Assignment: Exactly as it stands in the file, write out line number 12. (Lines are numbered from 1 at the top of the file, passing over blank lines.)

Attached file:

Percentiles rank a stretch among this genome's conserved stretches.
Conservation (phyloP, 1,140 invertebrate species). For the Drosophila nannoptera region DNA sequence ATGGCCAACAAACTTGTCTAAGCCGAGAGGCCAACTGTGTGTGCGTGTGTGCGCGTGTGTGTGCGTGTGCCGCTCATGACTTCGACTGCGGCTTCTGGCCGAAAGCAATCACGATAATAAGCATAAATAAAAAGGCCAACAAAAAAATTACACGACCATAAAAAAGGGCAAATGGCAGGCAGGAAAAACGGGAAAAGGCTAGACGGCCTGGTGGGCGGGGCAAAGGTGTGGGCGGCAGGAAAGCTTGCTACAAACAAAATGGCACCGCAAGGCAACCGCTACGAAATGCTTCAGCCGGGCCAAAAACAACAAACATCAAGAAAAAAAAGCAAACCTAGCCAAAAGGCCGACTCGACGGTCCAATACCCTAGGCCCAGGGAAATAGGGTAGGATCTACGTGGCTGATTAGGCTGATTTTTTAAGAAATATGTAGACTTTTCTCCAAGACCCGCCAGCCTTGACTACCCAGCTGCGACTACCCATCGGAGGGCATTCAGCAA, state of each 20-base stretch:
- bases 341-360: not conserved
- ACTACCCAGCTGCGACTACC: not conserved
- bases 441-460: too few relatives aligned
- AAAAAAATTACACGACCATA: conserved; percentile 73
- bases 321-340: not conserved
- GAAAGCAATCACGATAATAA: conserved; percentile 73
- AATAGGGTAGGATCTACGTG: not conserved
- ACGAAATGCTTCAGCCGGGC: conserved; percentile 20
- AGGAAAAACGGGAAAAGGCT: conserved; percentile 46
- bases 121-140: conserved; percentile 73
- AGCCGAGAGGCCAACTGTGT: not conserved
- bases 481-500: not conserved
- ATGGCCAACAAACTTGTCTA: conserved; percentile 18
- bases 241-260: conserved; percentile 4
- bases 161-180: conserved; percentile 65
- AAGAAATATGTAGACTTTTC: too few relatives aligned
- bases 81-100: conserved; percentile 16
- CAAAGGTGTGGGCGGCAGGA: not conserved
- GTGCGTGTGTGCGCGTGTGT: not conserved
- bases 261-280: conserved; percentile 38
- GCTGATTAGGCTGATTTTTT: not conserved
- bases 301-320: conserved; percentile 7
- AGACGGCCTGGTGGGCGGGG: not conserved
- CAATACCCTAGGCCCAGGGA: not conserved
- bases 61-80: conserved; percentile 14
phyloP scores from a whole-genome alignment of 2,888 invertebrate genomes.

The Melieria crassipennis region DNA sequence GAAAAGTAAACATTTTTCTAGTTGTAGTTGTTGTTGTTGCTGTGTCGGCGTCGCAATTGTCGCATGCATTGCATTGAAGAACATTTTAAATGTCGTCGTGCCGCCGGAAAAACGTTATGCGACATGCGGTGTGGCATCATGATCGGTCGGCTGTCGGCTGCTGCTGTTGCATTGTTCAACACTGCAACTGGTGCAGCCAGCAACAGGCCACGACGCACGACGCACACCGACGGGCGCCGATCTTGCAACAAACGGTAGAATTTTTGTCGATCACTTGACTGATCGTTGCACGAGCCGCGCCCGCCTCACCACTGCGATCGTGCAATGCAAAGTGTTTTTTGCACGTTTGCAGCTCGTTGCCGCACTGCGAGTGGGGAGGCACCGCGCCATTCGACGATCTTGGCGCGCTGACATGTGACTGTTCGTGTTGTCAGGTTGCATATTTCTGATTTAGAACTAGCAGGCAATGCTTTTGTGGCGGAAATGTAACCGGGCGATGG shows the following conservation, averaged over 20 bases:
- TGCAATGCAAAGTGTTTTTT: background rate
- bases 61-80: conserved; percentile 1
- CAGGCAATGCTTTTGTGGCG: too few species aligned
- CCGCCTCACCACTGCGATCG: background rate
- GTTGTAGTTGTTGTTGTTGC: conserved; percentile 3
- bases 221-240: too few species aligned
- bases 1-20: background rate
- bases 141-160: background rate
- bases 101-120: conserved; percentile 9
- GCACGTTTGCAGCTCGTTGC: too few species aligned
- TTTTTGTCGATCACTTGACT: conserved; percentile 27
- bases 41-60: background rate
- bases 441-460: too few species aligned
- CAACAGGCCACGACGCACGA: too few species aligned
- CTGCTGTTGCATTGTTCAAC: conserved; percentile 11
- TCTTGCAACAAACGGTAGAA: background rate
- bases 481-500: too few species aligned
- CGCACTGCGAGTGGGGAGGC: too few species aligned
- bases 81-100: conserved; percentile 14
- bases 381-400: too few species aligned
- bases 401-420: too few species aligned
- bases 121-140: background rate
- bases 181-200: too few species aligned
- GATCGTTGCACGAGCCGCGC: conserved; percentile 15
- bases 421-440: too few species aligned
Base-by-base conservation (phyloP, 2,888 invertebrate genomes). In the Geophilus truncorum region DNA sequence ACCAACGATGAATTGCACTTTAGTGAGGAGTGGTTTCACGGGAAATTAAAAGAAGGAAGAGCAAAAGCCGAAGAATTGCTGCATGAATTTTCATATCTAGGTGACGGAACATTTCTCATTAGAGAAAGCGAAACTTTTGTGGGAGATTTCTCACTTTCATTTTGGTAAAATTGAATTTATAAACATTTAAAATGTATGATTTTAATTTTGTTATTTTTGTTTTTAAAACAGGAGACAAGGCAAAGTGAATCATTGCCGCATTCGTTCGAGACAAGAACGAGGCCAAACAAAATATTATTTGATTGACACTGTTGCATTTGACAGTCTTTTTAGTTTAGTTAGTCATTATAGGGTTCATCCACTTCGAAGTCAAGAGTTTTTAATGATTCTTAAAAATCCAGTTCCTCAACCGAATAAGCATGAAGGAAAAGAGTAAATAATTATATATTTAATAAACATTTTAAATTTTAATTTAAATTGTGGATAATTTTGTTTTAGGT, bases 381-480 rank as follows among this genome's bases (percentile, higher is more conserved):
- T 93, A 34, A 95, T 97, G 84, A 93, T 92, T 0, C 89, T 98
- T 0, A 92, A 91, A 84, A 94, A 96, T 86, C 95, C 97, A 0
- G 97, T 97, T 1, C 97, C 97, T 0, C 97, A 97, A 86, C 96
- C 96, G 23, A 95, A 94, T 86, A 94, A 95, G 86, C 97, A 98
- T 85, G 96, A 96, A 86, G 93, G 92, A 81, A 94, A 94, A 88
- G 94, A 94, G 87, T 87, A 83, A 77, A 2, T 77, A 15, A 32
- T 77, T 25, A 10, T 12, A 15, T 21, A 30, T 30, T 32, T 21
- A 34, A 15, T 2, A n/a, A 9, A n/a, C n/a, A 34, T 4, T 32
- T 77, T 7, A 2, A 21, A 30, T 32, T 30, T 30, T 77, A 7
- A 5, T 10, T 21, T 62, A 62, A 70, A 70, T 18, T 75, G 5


- bases 121-140: conserved; percentile 73